SEC weighs new rules for private companies' stock
(AP) -- The Securities and Exchange Commission is considering whether to ease rules on private companies that issue shares.
Chairman Mary Schapiro said in a speech Friday that she has asked the SEC staff to review the rules. The changes might make it easier for companies such as Facebook and Twitter to raise money by issuing stock, without facing costly reporting requirements imposed on public companies.
Private companies can keep their finances secret if they have fewer than 500 shareholders. If they have more, they must provide details on their companies and finances.
The new rules might replace the process by which technology companies and other startups offer shares publicly through initial public offerings. Companies that have IPOs must disclose financial details about themselves.
Earlier this week, Schapiro sent a letter to Rep. Darrell Issa, R-Calif., notifying him of the review. Issa, who is chairman of the House Oversight and Government Reform Committee, had previously raised concerns with Schapiro that the current rules discourage investment and limit economic growth
The current rules are designed to stop insiders from trading shares using information that is not available publicly. In her letter to Issa, Schapiro said the agency must walk a fine line, protecting investors from insider trading while making it easier for private companies to raise money.
Companies "should not be overburdened by unnecessary or superfluous regulations," Schapiro said in the letter. "At the same time, all offerings must, of course, provide the necessary information and protections to give investors the confidence they need to invest in our markets," she said.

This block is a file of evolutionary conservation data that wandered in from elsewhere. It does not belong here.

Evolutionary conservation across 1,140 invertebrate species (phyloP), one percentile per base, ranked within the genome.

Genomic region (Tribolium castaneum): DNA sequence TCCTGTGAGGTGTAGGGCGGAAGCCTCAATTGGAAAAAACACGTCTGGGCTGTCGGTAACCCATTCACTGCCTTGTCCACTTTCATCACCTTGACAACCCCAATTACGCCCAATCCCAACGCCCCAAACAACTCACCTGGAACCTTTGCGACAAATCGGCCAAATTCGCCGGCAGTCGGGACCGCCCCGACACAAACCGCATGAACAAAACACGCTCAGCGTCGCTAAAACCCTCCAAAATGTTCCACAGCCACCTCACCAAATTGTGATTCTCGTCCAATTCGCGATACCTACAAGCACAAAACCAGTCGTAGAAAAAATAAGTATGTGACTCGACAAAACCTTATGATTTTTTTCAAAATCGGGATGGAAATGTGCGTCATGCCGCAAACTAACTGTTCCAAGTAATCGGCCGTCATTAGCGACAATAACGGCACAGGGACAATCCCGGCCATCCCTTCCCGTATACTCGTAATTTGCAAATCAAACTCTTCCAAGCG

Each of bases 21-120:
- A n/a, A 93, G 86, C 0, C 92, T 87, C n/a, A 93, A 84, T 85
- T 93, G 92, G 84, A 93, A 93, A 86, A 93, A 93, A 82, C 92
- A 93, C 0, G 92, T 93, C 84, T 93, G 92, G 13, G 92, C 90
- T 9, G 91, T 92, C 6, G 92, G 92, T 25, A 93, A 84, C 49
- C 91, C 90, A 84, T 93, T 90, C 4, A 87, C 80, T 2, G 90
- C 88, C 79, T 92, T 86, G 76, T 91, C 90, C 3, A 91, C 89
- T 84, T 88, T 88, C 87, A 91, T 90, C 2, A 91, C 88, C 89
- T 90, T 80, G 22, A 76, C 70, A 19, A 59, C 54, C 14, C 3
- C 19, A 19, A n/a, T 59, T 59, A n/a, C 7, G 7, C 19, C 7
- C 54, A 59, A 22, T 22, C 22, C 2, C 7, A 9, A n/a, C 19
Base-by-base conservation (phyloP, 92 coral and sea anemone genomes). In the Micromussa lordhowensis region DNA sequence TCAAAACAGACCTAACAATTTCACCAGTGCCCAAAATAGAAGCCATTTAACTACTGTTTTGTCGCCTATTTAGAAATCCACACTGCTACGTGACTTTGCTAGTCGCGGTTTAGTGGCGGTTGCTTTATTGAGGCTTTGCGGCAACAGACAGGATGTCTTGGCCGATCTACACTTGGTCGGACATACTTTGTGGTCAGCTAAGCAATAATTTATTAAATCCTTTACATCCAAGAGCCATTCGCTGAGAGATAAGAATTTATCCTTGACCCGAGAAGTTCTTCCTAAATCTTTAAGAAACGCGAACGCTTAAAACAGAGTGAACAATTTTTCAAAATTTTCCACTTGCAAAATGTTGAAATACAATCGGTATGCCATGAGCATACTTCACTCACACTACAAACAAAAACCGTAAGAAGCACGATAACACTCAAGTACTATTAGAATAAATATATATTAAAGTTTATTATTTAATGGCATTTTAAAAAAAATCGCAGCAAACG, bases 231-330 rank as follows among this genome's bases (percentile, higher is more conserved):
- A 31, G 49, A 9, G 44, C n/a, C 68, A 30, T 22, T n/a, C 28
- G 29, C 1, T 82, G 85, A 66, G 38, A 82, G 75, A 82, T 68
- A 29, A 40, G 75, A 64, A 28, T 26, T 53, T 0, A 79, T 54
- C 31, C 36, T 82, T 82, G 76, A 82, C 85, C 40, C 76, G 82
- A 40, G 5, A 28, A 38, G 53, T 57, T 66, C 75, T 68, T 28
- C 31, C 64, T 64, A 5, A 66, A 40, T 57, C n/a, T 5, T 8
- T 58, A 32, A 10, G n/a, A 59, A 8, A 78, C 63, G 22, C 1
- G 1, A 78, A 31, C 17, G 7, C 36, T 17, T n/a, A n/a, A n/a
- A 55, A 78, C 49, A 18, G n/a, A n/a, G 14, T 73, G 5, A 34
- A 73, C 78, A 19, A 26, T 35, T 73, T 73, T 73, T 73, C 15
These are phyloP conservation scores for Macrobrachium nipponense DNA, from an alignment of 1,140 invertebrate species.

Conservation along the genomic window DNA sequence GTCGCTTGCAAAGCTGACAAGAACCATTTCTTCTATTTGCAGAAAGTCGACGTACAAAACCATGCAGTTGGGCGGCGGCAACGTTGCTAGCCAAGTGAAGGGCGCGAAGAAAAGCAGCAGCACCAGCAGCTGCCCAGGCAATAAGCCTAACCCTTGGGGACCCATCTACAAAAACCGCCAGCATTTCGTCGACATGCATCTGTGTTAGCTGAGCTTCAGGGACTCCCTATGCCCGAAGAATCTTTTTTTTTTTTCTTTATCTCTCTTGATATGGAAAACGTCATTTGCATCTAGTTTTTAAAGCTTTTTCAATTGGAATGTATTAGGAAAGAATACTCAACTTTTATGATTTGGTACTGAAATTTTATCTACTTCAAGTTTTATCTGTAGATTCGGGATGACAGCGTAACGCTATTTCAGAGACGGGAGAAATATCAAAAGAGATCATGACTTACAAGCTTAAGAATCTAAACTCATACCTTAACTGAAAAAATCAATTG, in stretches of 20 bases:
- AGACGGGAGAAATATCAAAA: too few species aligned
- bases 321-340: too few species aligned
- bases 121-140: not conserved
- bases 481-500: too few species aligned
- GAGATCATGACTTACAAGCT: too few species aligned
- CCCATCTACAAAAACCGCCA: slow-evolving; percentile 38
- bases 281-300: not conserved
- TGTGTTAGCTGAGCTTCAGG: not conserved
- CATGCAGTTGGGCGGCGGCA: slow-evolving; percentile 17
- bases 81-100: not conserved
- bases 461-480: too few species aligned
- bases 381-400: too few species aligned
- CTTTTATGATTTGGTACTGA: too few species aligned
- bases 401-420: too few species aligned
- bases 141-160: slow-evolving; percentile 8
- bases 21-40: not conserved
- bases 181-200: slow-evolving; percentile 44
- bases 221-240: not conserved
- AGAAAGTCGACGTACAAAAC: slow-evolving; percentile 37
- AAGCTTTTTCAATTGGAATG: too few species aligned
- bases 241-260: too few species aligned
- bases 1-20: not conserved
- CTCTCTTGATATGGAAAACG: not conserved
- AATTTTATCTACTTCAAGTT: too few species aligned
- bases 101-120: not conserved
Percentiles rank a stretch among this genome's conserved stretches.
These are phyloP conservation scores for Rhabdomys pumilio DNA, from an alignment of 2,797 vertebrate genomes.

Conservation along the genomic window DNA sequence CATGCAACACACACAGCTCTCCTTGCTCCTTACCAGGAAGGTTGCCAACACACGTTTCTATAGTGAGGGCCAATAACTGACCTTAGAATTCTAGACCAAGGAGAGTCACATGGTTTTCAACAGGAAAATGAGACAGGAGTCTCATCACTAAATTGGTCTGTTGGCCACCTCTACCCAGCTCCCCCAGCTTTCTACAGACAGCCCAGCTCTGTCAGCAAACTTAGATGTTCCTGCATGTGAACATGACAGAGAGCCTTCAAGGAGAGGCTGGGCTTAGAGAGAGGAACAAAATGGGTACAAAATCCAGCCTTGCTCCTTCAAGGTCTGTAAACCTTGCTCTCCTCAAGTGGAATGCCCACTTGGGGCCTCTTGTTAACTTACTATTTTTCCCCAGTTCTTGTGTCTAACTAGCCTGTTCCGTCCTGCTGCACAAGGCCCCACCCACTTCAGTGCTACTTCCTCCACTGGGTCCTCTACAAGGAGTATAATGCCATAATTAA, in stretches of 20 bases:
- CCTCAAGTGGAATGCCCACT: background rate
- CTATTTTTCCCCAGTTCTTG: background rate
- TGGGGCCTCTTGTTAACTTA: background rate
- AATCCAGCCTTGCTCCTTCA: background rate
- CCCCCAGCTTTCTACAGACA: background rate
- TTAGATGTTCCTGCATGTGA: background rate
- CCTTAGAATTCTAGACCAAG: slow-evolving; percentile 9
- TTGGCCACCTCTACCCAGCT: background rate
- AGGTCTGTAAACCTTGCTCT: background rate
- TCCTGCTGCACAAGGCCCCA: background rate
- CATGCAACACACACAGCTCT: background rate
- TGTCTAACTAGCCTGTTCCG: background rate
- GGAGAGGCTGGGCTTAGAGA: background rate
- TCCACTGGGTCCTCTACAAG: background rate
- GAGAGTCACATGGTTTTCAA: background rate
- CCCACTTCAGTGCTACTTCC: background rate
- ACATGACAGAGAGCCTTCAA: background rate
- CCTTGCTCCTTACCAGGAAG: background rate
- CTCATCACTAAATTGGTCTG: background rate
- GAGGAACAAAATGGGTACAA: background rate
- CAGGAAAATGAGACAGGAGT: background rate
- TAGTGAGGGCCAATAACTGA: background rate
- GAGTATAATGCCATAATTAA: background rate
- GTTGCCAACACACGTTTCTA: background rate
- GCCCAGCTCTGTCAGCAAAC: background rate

The staff review aims to develop ideas to reduce companies' cost of compliance without sacrificing investor protection, she said.
In addition to Facebook and Twitter, the rules would affect the daily discount site Groupon and Zynga, the maker the online game "FarmVille."
Many of these companies are startups in name only. They have thousands of employees and estimated billions of dollars in yearly revenue. But they have put off going public. That's partly because they already have access to capital from deep-pocketed investors and venture capitalists.
Going public also requires a time commitment from top executives. Facebook's 26-year-old CEO, Mark Zuckerberg, seems to prefer keeping his focus on the company's product development, rather than cashing out through an IPO or answering analysts' questions about earnings and revenue in quarterly conference calls.
Facebook has been trying to put off reaching the 500-shareholder threshold. For example, it has barred current employees from selling their shares. Nonetheless, it has indicated that it is likely to file its IPO plans by the end of April 2012.
Before the companies' IPOs, shares of privately held companies can be traded on private stock exchanges, such as SecondMarket, based in New York, and SharesPost, based in San Bruno, Calif. The shares are generally sold by former employees or early investors in these companies, and often there are more buyers than sellers. Only institutional investors or high net-worth individuals - those worth more than $1 million - can buy the shares.
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